Books: Frederick, MD's used book store, Wonder Books, has a large physics section. K.N. Mukhin's "Experimental Nuclear Physics," Vol. 1: Physics of Atomic Nucleus, was only $3.99, so naturally it had to be bought, as did R. Gladkova and N. Kutylovskaya's "Selected Questions and Problems in Physics," for $0.99. Both are hard cover, published by Mir Publishers, Moscow, and well-translated.
The former reads like a mystery novel, as it presents an experimentalist's approach to nuclear physics. It recapitulates our discoveries of the workings of the atomic nucleus and the interaction of nucleons, and only then does it give theories that fit experimental data points. Early theories that fit data, provisional in nature, are presented first. Incorrect theories that only half-fit real data are presented as red herrings in mystery novels. We wonder if a more clear and more general theory would emerge that would fit all of the observable facts. Sometimes one does - like quantum chromodynamics. Sometimes, it doesn't, like nuclear shell models, and explanations for why heavy nuclei having an excess of neutrons are more stable than those having equal numbers of neutrons and protons, as is the case for light nuclei.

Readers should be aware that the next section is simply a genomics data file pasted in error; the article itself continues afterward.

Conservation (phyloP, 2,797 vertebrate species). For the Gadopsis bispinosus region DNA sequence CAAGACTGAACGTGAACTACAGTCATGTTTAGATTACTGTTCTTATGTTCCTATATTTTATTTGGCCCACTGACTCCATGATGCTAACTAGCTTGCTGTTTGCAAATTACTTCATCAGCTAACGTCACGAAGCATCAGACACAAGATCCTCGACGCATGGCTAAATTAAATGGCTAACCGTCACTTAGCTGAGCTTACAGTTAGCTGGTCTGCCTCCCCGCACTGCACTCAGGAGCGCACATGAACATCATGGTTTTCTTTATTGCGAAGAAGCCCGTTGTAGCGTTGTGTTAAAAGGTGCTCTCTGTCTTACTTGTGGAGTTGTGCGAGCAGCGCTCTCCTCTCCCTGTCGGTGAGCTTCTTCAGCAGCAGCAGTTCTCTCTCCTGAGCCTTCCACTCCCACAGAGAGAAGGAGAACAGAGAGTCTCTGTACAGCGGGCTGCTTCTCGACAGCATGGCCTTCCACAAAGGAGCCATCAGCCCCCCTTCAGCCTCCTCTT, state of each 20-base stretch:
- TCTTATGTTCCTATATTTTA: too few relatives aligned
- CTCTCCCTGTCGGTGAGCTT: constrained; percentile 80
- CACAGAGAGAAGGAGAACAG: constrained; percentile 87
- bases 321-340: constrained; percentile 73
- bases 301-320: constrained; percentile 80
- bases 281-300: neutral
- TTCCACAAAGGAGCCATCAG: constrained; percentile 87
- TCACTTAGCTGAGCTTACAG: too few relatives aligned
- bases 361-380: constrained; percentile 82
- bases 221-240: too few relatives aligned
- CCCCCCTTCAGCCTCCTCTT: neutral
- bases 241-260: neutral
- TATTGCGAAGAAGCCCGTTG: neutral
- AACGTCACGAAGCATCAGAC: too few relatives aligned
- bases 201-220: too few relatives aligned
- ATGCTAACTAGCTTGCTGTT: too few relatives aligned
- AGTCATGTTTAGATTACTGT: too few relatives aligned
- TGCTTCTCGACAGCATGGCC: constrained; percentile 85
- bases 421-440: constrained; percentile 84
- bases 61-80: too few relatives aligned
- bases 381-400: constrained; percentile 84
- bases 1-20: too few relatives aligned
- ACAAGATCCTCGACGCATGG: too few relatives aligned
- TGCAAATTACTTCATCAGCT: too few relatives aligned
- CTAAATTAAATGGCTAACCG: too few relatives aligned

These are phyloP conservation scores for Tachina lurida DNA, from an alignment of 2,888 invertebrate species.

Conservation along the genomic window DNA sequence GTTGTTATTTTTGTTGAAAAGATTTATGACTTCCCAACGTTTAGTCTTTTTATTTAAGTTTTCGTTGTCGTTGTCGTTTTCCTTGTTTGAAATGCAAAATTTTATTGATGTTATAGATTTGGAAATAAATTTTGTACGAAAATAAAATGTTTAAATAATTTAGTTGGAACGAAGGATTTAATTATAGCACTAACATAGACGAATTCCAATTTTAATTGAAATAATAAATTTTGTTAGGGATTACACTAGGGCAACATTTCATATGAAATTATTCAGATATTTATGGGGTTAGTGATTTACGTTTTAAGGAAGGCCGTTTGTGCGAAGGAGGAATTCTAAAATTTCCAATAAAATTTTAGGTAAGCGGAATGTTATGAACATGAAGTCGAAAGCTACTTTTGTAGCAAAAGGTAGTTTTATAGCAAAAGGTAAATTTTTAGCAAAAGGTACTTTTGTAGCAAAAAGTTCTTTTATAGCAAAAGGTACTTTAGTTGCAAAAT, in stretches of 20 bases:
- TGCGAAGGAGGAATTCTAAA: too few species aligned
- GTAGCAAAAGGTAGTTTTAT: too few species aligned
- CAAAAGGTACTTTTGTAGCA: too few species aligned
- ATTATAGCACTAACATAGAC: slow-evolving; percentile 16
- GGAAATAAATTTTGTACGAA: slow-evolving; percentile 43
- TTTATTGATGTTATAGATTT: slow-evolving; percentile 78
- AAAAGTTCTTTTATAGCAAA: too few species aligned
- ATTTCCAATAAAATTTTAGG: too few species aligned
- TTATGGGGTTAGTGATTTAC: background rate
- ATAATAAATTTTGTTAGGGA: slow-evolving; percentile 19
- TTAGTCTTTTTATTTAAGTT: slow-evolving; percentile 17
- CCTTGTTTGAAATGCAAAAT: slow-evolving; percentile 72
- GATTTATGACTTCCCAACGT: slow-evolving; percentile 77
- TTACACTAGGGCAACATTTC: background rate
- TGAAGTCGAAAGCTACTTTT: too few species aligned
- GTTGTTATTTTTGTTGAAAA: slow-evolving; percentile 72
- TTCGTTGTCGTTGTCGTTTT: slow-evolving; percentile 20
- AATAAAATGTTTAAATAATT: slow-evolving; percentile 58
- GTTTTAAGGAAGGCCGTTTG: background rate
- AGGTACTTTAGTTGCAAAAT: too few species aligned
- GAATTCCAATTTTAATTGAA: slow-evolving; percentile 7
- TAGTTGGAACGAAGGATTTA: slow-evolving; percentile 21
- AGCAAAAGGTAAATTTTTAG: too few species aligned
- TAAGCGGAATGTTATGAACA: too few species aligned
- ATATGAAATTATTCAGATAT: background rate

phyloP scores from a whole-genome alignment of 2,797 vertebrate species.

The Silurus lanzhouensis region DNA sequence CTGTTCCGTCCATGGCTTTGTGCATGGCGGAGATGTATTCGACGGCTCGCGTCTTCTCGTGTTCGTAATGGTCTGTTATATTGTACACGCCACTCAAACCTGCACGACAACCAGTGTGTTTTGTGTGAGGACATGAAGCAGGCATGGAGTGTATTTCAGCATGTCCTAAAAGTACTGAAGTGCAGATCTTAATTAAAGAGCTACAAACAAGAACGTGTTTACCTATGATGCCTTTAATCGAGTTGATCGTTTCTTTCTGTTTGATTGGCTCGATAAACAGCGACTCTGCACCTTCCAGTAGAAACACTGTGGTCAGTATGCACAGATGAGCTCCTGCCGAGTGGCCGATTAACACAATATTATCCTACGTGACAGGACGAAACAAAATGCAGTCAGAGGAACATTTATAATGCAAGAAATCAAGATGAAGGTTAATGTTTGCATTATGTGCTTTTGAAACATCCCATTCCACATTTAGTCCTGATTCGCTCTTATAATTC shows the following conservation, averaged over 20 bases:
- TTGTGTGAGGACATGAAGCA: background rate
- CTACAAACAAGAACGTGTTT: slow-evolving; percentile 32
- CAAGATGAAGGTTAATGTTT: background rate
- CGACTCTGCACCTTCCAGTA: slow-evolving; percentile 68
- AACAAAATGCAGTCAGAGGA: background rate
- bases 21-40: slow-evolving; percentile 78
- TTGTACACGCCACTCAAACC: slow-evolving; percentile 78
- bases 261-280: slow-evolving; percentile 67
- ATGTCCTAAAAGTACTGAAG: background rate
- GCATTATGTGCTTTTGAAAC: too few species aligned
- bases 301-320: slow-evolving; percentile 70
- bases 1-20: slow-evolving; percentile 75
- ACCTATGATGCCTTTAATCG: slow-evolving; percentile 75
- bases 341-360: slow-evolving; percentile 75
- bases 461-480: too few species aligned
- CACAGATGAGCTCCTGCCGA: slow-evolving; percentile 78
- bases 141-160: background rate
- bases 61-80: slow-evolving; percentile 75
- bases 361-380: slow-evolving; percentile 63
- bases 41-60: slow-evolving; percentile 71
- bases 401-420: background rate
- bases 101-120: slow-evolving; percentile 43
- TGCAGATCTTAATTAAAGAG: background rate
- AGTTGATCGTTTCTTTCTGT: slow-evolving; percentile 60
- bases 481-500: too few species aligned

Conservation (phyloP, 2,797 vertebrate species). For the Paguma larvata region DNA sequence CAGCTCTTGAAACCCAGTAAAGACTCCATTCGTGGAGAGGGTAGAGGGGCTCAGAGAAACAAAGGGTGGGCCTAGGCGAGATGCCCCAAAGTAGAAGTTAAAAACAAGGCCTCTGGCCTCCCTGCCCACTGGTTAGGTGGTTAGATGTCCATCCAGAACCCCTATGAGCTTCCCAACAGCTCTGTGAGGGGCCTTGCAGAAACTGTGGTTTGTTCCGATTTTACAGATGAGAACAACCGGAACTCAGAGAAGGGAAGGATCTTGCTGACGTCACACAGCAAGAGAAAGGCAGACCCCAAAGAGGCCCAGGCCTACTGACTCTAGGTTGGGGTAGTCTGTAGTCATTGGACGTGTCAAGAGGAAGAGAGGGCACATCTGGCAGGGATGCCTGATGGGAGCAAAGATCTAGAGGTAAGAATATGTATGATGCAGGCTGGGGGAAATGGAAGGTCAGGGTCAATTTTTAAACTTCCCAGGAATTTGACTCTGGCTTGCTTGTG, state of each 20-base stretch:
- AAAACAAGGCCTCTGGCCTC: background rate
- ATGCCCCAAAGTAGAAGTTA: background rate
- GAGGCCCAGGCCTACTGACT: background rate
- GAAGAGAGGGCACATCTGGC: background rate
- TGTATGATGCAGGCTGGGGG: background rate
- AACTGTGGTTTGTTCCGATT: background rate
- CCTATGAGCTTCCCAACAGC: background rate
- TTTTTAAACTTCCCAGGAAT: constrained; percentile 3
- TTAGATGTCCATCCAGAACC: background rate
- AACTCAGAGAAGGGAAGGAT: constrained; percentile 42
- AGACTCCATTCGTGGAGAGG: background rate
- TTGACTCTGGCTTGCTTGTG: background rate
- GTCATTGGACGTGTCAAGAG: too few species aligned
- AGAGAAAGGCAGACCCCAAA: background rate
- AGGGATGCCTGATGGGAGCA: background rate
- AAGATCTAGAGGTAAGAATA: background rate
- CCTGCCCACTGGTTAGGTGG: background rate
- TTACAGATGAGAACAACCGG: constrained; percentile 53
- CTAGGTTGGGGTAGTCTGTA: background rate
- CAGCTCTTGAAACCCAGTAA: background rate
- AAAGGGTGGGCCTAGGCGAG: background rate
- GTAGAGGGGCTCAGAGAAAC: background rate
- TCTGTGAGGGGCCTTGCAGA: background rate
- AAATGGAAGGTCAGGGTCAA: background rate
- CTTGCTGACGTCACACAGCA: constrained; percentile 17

This is true science. True science always has nature's truth to judge man's theories. It is frequently incomplete. Theory is developed frantically, and then there is a lull, until more data are presented, and then theorists are hard at work, competing against each other, desperate to be the first to arrive at good, complete models.
Exercise: After exercise, 17 inch biceps. No weightlifting, just pushups and chinups. I think I am actually getting stronger as I get older. This was unexpected.
Recovery time between injuries is longer, however, and that is as expected. The right tendon is still tender from a mild case of tendonitis. I have been doing calf stretching and calf strengthening exercises to counter the effect of tenderness, but nothing seems to help except not running. This is unacceptable.